Article II, Section 1, Clause 2:
Each State shall appoint, in such Manner as the Legislature thereof may direct, a Number of Electors, equal to the whole Number of Senators and Representatives to which the State may be entitled in the Congress: but no Senator or Representative, or Person holding an Office of Trust or Profit under the United States, shall be appointed an Elector.
Dealing with the question of the constitutional status of the electors, the Court said in 1890:
The sole function of the presidential electors is to cast, certify and transmit the vote of the State for President and Vice President of the nation. Although the electors are appointed and act under and pursuant to the Constitution of the United States, they are no more officers or agents of the United States than are the members of the state legislatures when acting as electors of federal senators, or the people of the States when acting as electors of representatives in Congress. . . . In accord with the provisions of the Constitution, Congress has determined the time as of which the number of electors shall be ascertained, and the days on which they shall be appointed and shall meet and vote in the States, and on which their votes shall be counted in Congress; has provided for the filling by each State, in such manner as its legislature may prescribe, of vacancies in its college of electors; and has regulated the manner of certifying and transmitting their votes to the seat of the national government, and the course of proceeding in their opening and counting them.1 The truth of the matter is that the electors are not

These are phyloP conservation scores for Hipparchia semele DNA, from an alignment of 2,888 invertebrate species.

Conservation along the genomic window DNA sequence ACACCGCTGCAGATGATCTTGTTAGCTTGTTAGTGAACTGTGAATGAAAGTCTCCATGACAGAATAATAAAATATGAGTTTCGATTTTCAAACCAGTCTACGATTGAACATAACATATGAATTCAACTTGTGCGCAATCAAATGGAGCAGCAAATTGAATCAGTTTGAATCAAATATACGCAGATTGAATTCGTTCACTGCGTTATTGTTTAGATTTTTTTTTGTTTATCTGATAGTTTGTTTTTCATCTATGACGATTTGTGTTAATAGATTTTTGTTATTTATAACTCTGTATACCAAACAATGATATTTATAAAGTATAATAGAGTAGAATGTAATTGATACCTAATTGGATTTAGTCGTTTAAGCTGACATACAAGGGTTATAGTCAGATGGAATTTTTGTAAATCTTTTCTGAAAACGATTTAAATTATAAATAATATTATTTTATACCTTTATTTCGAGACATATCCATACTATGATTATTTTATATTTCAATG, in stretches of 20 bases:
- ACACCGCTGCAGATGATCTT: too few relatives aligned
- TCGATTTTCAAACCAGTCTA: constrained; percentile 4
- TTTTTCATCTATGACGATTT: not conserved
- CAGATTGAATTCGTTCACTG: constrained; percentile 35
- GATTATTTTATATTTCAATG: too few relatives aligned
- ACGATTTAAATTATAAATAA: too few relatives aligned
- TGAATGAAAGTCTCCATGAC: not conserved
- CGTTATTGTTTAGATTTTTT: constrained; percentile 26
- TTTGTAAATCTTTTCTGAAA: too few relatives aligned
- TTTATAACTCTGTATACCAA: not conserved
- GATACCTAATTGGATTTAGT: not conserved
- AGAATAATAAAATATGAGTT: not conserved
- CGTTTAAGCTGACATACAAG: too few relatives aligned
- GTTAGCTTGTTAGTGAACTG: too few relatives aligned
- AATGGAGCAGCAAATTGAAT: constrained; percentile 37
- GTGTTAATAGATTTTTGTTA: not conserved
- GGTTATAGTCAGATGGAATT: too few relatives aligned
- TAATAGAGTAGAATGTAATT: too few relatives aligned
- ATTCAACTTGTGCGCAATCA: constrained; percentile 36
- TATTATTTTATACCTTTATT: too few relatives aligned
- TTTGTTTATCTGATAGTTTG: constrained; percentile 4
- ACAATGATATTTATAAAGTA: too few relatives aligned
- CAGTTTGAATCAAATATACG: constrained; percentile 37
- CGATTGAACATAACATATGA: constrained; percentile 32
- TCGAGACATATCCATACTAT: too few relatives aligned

officers at all, by the usual tests of office.2 They have neither tenure nor salary, and having performed their single function they cease to exist as electors.
This function is, moreover,
a federal function,3 because electors’ capacity to perform results from no power which was originally resident in the states, but instead springs directly from the Constitution of the United States.4
In the face of the proposition that electors are state officers, the Court has upheld the power of Congress to act to protect the integrity of the process by which they are chosen.5 But, in Ray v. Blair,6 the Court reasserted the conception of electors as state officers, with some significant consequences.